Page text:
Hawthorn extract (made from the dried leaves, flowers and fruits of the hawthorn bush) may be used as an oral treatment option for chronic heart failure. In this review, 14 double-blind, placebo controlled randomised clinical trials (RCTs) were found. They did not all measure the same outcomes and several did not explain what other heart failure treatments patients were receiving. Those trials that could be included in a meta-analysis showed improvements in heart failure symptoms and in the function of the heart. The results, therefore, are suggestive of a benefit from hawthorn extract used in addition to conventional treatments for chronic heart failure.
These results suggest that there is a significant benefit in symptom control and physiologic outcomes from hawthorn extract as an adjunctive treatment for chronic heart failure.
Hawthorn extract is advocated as an oral treatment option for chronic heart failure. Also, the German Commission E approved the use of extracts of hawthorn leaf with flower in patients suffering from heart failure graded stage II according to the New York Heart Association.
To assess the benefits and harms as reported in double-blind randomised clinical trials of hawthorn extract compared with placebo for treating patients with chronic heart failure.
We searched CENTRAL on The Cochrane Library (issue 2, 2006), MEDLINE (1951 to June 2006), EMBASE (1974 to June 2006), CINAHL (1982 to June 2006) and AMED (1985 to June 2006). Experts and manufacturers were contacted. Language restrictions were not imposed.
To be included, studies were required to state that they were randomised, double-blind, and placebo controlled, and used hawthorn leaf and flower extract monopreparations.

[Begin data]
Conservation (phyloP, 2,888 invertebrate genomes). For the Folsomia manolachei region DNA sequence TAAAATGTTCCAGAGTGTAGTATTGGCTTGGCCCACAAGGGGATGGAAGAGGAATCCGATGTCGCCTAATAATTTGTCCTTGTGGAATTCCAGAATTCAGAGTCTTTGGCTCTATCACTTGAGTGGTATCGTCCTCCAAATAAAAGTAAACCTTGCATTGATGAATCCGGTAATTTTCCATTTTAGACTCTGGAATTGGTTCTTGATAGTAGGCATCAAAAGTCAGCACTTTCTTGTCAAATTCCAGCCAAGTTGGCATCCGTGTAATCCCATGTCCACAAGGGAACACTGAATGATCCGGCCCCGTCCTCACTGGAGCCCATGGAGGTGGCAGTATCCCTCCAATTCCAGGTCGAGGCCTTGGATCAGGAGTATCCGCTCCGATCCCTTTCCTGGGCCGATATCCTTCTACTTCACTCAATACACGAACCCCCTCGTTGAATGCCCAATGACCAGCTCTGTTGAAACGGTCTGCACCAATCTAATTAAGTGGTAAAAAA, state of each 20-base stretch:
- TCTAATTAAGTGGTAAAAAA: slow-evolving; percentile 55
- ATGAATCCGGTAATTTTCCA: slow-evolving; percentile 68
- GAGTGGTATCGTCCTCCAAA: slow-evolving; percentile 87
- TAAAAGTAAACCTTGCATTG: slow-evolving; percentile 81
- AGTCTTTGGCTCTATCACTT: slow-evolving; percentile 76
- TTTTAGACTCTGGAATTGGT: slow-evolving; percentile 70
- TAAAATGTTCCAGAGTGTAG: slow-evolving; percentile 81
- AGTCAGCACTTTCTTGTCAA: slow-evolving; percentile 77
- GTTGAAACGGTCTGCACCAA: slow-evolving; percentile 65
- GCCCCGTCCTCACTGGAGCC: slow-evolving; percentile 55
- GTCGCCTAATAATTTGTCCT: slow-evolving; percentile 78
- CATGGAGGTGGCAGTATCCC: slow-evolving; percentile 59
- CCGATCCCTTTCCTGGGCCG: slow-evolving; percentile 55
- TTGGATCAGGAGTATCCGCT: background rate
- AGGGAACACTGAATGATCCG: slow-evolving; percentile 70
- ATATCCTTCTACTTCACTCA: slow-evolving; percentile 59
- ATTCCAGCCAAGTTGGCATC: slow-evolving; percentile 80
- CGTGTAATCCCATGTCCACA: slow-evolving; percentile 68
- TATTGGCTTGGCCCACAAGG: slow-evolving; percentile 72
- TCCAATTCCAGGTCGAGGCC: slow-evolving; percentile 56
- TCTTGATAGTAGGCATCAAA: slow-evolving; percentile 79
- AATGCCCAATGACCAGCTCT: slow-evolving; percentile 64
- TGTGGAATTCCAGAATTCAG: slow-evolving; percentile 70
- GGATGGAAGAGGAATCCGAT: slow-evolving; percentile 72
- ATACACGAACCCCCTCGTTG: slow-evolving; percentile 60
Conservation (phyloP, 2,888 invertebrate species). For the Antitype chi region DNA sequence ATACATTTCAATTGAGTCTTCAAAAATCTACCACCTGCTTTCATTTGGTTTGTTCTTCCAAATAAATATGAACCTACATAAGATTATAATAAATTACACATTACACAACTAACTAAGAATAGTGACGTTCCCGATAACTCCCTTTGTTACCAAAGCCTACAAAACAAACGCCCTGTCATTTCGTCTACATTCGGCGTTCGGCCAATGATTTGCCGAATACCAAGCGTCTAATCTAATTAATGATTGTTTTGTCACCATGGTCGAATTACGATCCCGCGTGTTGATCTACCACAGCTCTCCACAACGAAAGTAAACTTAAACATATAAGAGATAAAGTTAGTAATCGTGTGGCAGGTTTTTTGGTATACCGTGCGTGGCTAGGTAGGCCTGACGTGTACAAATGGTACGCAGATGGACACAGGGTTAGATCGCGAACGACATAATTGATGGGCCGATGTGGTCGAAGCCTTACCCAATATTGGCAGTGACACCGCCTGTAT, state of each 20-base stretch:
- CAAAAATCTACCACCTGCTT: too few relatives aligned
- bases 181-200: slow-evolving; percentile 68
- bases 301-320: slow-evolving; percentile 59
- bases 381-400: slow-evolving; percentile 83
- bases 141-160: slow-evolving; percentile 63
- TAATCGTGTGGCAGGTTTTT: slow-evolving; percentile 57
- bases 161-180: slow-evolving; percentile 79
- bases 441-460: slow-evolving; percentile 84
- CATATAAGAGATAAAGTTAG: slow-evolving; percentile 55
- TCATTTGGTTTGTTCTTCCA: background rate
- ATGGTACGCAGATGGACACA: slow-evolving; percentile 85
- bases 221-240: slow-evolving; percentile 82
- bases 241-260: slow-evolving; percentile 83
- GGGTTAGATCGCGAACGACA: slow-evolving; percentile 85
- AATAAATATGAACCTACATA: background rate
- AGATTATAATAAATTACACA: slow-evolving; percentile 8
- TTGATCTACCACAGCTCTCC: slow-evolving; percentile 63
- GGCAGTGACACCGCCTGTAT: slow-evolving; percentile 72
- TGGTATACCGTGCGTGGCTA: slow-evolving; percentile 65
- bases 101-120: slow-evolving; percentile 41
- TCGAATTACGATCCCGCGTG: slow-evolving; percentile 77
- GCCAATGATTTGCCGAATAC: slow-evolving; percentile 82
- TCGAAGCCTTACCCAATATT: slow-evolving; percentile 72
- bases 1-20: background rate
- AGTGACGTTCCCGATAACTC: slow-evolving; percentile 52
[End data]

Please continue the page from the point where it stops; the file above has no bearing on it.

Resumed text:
Two reviewers independently performed the selection of studies, data extraction, and assessment of methodological quality. Data were entered into RevMan 4.2 software. Results from continuous data were reported as weighted mean difference (WMD) with 95% confidence interval (CI). Where data were suitable for combining, pooled results were calculated.
Fourteen trials met all inclusion criteria and were included in this review. In most of the studies, hawthorn was used as an adjunct to conventional treatment. Ten trials including 855 patients with chronic heart failure (New York Heart Association classes I to III) provided data that were suitable for meta-analysis. For the physiologic outcome of maximal workload, treatment with hawthorn extract was more beneficial than placebo (WMD (Watt) 5.35, 95% CI 0.71 to 10.00, P < 0.02, n = 380). Exercise tolerance were significantly increased by hawthorn extract (WMD (Watt x min) 122.76, 95% CI 32.74 to 212.78, n = 98). The pressure-heart rate product, an index of cardiac oxygen consumption, also showed a beneficial decrease with hawthorn treatment (WMD (mmHg/min) -19.22, 95% CI -30.46 to -7.98, n = 264). Symptoms such as shortness of breath and fatigue improved significantly with hawthorn treatment as compared with placebo (WMD -5.47, 95% CI -8.68 to -2.26, n = 239). No data on relevant mortality and morbidity such as cardiac events were reported, apart from one trial, which reported deaths (three in active, one in control) without providing further details. Reported adverse events were infrequent, mild, and transient; they included nausea, dizziness, and cardiac and gastrointestinal complaints.